The National Environmental Development Association’s Clean Air Project (NEDA/CAP) recently filed a petition for review for review in the D.C. Circuit challenging a December 21, 2012 EPA Memorandum, which provides policy guidance on the applicability of the Sixth Circuit’s decision in Summit Petroleum Corp. v. EPA (No. 09-4348/10-4572) to Clean Air Act (CAA) Title V and NSR source determinations. EPA issued the Memorandum following the Sixth Circuit’s denial of EPA’s petition for a rehearing in Summit Petroleum Corp. v. EPA.
In the Sixth Circuit case, Summit had contested EPA’s long-standing interpretation of the term “adjacent” in its air permitting regulations, under which EPA concluded that Summit’s natural gas processing plant and one hundred related gas wells situated over forty-three square miles constituted a single, major source requiring a Title V operating permit. EPA concluded that though the facilities were physically independent, they were “truly interrelated,” and thus “adjacent” under the CAA. As described in a previous post, the Sixth Circuit disagreed with EPA and held:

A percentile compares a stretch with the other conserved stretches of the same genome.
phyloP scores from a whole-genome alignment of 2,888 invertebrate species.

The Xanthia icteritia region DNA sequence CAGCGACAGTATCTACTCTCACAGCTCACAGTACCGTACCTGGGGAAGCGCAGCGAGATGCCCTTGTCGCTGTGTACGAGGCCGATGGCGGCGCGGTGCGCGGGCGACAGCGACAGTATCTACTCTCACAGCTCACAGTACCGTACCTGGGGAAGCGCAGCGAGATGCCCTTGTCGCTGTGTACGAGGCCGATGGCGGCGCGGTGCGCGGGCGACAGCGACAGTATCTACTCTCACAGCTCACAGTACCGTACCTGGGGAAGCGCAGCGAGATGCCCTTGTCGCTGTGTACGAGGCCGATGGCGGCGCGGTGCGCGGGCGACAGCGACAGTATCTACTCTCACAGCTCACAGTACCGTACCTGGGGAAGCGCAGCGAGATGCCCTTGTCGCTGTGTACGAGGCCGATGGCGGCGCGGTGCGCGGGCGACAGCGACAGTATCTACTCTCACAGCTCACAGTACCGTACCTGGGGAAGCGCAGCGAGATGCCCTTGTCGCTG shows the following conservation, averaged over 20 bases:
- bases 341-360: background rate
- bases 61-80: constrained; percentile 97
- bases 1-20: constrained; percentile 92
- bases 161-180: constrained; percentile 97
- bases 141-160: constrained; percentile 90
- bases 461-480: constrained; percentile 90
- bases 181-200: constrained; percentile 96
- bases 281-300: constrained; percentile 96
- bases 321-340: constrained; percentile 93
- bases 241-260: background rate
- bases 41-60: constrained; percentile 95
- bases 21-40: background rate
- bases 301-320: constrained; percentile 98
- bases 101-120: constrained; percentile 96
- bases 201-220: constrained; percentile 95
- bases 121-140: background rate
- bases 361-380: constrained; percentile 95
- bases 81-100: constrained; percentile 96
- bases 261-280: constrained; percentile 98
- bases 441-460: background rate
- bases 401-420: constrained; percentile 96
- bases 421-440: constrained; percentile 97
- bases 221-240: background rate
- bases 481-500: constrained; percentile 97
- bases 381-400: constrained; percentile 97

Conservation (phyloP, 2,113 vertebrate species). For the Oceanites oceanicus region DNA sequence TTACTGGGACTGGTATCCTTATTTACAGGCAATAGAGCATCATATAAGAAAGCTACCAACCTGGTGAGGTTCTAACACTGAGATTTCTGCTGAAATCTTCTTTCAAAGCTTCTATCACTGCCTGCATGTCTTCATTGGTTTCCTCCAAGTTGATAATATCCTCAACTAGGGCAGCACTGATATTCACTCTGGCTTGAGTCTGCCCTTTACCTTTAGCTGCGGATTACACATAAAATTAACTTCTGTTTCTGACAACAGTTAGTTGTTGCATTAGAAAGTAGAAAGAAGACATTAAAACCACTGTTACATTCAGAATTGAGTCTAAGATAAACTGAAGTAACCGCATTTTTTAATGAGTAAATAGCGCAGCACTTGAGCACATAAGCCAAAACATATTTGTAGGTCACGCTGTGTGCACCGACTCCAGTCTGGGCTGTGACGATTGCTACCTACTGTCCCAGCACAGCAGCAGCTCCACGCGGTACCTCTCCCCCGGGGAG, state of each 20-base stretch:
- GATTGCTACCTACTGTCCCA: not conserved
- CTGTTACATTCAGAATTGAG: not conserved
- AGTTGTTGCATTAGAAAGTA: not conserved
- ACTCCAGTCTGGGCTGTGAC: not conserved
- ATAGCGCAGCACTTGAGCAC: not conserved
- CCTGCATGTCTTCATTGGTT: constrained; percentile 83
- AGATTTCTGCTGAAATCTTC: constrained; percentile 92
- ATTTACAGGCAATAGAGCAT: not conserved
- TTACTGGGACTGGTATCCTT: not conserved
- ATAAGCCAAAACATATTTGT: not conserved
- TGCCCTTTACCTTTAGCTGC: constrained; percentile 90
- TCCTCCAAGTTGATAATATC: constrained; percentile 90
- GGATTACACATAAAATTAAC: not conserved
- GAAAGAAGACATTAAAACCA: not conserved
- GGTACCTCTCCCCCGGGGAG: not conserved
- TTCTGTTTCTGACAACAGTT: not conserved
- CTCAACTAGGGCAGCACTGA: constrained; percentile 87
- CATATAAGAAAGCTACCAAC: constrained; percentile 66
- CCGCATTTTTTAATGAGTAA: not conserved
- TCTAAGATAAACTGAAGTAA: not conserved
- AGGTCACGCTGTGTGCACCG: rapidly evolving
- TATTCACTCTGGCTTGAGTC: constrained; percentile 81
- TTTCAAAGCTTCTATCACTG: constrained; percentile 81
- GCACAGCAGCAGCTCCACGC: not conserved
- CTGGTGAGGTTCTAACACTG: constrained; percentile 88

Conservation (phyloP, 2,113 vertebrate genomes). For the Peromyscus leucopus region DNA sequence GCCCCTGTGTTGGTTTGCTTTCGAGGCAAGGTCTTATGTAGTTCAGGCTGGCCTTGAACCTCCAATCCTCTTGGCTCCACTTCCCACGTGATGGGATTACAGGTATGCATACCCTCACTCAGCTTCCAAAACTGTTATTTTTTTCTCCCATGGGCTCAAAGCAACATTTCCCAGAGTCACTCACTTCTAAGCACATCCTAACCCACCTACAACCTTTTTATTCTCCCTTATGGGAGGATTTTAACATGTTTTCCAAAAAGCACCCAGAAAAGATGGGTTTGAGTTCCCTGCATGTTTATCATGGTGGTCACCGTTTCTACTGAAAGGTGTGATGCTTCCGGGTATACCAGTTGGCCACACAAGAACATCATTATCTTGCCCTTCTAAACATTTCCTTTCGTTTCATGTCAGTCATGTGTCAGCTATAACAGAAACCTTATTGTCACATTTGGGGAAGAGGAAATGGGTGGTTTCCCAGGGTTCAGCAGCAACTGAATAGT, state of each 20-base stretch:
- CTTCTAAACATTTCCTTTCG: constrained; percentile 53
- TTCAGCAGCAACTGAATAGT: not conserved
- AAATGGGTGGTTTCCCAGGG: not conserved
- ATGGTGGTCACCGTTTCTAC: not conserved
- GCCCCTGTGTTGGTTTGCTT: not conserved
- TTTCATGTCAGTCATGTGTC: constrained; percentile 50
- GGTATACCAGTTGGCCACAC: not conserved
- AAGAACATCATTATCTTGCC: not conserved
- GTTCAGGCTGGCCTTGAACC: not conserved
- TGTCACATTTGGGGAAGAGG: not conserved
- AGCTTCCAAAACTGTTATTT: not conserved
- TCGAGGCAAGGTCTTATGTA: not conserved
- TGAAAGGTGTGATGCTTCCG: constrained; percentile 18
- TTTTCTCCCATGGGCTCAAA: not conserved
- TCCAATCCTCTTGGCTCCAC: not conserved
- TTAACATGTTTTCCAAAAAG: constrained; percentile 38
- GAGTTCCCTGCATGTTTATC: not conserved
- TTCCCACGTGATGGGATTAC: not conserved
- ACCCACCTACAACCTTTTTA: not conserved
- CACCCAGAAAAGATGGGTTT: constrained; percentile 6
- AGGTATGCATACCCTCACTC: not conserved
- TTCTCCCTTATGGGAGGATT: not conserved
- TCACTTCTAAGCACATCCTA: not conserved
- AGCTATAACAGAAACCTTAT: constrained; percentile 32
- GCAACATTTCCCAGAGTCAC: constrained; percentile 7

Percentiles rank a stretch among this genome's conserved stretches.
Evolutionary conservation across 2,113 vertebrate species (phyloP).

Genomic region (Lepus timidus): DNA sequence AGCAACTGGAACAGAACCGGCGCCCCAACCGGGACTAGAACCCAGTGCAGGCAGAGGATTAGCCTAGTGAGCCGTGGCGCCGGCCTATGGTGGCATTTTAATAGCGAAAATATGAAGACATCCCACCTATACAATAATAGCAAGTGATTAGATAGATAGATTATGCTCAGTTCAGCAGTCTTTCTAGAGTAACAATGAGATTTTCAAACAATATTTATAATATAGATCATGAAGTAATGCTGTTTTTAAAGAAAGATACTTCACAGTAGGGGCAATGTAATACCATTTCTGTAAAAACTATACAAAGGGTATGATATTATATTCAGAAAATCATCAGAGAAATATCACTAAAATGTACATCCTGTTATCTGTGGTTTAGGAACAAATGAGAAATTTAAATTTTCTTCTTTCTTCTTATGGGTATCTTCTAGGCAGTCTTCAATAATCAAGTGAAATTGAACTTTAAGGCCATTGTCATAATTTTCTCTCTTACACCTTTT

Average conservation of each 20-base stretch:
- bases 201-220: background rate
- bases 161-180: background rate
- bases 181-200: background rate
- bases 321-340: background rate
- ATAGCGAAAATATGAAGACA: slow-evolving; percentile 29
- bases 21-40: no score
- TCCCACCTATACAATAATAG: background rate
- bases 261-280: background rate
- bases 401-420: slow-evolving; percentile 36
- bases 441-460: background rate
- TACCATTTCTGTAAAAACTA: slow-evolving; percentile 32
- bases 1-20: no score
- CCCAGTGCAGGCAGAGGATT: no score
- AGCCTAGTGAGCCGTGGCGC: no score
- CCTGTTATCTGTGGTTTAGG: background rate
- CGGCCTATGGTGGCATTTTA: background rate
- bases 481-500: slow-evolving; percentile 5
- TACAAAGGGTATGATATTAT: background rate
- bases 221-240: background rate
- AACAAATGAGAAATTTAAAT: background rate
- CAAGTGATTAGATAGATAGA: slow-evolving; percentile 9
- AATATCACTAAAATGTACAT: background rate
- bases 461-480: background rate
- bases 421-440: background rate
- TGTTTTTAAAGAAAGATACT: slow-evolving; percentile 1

“that the physical requirement of adjacency can be established through mere functional relatedness is unreasonable and contrary to the plain meaning of the term ‘adjacent’.”
The Sixth Circuit vacated EPA’s permitting determination and remanded the case for reassessment by EPA.
EPA’s Memorandum specifies that in areas within the Sixth Circuit’s jurisdiction (Michigan, Ohio, Tennessee and Kentucky), the Agency may no longer consider interrelatedness in determining adjacency when making Title V or NSR permitting decisions, in accordance with the Summit decision. According to the Memorandum, however, outside of the Sixth Circuit jurisdiction, “EPA does not intend to change its longstanding practice of considering interrelatedness” to determine adjacency in Title V or NSR permitting decisions. At this early stage in the lawsuit, the bases on which NEDA/CAP will challenge the Memorandum are unclear. The implications for EPA are particularly significant because the aggregation of emissions from multiple related sources triggers rigorous air permitting requirements for major sources under the CAA.